The estimate of $1.4 million going back to the general fund – which would later increase to more than $2.3 million – would be funded by the savings gained from a stricter, more regular enforcement of the programs’ requirements.
He also said that if the verification program isn’t realizing the cost savings, Smith said he’d be willing to revisit the idea of shutting it down.
“Sure, if that analysis proved that it wasn’t saving, that’s what would happen,” he said.
The programs that would be subject to these comprehensive verification include. Medicaid for adults, SNAP, Children’s Health Insurance Program, and Temporary Assistance for Needy Families.
Setting up the program and the technology to get the various programs communicating with each other will take more than $1 million and roll out during the course of 24 months, according to the fiscal note.
The state would also contract with a third-party vendor to provide information, like income verification. Smith said that no additional paperwork will be created, and it’s only when discrepancies are found will more information be needed. He said that a problem could be as minor as a name misspelled in a database which may make it appear that there are two different people. However, using that same scenario, he said that changing a name could be a way to get more benefits so that either way a state employee needs to verify and fix the situation.
DPHHS estimates that the staff would be verifying more than 110,000 cases at least twice a year. Furthermore, it estimated that 20 percent of those will be flagged for review because of a discrepancy. The fiscal note also pointed out the new program would create significant churn in the Medicaid and CHIP programs. Churning means a resident who exits but re-enters the program within four months, meaning the verification process must be started anew.
The fiscal analysis said that churn rate would create nearly 7,000 new applications yearly and take three full-time positions to process.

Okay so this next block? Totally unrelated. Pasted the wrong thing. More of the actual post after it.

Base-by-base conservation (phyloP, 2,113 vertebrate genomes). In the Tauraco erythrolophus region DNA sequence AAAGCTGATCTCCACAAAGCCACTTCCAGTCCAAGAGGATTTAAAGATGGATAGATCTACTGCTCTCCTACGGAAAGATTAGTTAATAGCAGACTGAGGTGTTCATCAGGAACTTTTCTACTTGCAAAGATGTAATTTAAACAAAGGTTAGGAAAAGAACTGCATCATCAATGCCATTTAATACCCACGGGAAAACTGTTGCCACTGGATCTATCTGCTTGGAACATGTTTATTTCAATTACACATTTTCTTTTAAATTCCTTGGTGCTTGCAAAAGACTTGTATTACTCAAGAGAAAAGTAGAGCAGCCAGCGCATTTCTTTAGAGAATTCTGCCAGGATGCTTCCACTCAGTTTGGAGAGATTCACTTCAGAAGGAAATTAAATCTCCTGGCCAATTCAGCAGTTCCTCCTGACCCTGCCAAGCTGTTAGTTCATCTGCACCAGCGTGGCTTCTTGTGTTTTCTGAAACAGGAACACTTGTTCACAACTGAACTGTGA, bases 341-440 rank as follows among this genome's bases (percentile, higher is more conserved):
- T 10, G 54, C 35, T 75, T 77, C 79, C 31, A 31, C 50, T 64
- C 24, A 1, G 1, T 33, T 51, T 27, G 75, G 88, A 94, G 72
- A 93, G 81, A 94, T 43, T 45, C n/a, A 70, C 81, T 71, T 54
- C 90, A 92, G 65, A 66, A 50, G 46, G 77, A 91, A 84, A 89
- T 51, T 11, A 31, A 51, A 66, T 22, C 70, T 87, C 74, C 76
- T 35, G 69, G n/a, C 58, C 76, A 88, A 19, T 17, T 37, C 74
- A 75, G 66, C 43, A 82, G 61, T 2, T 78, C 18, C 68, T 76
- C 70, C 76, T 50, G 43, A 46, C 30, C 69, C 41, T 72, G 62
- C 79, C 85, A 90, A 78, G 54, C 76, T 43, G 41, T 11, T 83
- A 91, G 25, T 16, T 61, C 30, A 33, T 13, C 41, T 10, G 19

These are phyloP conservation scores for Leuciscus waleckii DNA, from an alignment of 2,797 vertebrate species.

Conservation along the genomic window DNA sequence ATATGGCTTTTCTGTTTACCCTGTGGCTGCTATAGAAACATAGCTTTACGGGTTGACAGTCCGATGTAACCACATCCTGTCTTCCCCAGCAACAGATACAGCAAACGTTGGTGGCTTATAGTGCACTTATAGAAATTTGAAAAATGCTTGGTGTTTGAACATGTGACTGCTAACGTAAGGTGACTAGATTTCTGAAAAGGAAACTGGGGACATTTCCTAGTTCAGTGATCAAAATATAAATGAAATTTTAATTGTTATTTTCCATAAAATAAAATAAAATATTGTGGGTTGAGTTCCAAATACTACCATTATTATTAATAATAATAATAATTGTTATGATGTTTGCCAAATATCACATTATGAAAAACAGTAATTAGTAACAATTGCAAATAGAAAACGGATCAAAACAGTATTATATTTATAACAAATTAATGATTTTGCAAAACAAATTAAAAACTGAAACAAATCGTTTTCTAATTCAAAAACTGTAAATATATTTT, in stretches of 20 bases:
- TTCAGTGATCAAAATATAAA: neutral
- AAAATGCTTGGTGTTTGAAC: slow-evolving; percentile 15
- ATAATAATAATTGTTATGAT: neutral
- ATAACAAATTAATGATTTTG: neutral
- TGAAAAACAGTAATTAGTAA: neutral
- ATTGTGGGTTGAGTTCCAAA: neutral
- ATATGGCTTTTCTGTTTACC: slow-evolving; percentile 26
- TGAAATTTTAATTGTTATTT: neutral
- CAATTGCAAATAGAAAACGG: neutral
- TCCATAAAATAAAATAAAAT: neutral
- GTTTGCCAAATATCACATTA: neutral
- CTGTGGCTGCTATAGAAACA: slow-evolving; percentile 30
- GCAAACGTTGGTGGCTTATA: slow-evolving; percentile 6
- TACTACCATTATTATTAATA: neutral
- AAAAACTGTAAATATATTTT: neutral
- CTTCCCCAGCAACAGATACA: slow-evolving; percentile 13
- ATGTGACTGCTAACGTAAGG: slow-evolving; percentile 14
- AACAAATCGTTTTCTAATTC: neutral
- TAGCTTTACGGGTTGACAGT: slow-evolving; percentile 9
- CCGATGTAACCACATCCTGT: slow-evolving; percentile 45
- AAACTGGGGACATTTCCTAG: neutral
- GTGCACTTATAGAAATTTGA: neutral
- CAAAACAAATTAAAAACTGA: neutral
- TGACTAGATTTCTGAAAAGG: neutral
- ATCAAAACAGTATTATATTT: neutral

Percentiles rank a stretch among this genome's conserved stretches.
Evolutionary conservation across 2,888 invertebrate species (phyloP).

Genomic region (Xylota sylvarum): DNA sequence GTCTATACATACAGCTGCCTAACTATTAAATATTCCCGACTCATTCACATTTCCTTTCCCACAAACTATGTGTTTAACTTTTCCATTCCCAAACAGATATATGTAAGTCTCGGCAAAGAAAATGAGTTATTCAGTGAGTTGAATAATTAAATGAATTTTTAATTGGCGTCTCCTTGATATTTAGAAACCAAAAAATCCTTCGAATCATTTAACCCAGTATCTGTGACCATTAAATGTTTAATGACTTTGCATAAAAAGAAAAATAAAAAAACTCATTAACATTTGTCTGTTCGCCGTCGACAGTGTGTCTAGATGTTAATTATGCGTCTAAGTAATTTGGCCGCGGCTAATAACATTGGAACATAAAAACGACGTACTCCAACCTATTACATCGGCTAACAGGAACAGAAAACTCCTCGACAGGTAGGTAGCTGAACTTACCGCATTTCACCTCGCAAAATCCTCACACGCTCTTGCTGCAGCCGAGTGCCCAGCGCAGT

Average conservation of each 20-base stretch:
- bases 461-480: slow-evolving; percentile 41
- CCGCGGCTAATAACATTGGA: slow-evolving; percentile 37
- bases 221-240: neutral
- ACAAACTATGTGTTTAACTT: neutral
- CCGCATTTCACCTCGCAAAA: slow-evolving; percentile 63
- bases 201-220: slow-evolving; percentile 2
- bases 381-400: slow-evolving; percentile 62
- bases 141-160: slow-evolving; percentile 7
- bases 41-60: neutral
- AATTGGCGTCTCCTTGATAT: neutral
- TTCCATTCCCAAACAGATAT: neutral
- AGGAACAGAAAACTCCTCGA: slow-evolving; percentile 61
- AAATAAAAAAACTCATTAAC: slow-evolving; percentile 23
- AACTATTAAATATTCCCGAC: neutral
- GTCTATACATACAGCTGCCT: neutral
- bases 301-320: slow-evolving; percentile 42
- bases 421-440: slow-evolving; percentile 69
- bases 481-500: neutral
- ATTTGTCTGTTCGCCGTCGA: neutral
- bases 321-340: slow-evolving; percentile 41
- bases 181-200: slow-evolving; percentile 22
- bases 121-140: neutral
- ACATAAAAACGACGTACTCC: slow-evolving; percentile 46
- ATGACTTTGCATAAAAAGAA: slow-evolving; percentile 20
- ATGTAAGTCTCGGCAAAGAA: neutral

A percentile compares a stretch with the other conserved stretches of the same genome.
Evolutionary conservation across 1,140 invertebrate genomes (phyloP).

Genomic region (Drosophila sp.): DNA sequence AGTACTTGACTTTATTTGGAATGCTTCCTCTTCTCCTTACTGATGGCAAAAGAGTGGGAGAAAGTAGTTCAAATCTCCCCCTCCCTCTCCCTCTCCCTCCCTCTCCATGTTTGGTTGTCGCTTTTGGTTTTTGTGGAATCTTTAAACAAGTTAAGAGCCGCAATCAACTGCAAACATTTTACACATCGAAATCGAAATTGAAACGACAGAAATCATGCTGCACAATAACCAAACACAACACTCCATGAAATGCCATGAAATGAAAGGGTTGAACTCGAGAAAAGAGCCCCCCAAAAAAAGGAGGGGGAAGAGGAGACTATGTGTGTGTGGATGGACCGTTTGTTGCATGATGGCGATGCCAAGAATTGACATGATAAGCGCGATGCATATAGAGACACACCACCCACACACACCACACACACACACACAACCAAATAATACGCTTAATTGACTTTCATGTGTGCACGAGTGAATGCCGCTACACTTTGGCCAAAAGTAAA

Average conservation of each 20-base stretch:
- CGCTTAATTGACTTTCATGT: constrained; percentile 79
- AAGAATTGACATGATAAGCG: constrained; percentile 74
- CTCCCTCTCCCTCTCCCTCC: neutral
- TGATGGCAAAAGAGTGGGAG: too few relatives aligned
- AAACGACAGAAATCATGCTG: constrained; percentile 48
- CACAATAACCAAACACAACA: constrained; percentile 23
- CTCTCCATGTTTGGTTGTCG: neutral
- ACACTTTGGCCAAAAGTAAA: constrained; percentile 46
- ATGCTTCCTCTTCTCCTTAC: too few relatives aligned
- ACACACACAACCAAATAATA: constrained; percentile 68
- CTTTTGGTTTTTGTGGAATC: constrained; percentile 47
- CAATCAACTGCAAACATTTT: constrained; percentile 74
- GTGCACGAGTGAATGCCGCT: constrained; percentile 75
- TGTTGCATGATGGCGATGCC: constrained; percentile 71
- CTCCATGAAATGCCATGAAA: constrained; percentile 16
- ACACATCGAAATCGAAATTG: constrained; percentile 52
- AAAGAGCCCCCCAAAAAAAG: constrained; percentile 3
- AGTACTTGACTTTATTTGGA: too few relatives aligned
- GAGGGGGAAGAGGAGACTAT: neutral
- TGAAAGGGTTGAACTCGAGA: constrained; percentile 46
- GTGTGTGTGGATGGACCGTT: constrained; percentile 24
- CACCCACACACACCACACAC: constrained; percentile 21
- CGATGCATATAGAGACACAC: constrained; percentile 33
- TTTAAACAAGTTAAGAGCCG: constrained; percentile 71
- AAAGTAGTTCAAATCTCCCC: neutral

“Montana already has an approved process to check eligibility,” Gross said. “The fiscal note makes clear this program would cost millions of dollars while acknowledging the program would find only 50 new suspected cases of fraud each year,” Gross said.
Opponents of the bill have also raised concerns that the company which stands to profit the most from this legislation also had a hand in drafting the legislation.
Email correspondence between lobbyists and lawmakers show that Equifax was involved in reviewing and drafting the legislation. Several emails reference the company reviewing the drafts of the bill.
If passed into law, the state would be required to use a competitive bidding process for the verification system, but because of the limited number of vendors who could process this type of work, only a handful are likely qualified, including Equifax.
Smith defended the participation of the company because he said the state doesn’t have its own software for verification that would be needed on this scale. Therefore, it was necessary to seek out a vendor that had experience for reasonable estimates and to warn of any potential pitfalls.
“We don’t want to grow government. We want to save,” Smith said. “We wanted to bring them into the discussion to implement the bill because they are already doing this work.”
Further concerns were raised because Gov. Greg Gianforte, who would presumably sign the bill that appears to have Republican support, has more than $50,000 of stock in the parent company which owns Lexis-Nexis, according to personal finance disclosures. Lexis-Nexis, along with Equifax, is one of only a handful of companies that would likely vie for the state contract.
In a statement to the Daily Montanan, Gianforte’s spokesperson Brooke Stroyke responded to these concerns.
“Governor Gianforte’s blind investment agreement, which he entered into before being sworn in as Montana’s congressman in June 2017, remains in effect. As such, he continues to honor his promise that he would have no conflict of interest as he serves Montana. The governor has no control over investments. His blind investment agreement takes management away from the governor, puts an investment manager in charge of the governor’s investments, and bars communication between the investment manager and the governor,” she said.
The bill has been referred again to the Senate Finance and Claims Committee after passing two readings in the Senate. That was before a revised fiscal note was released.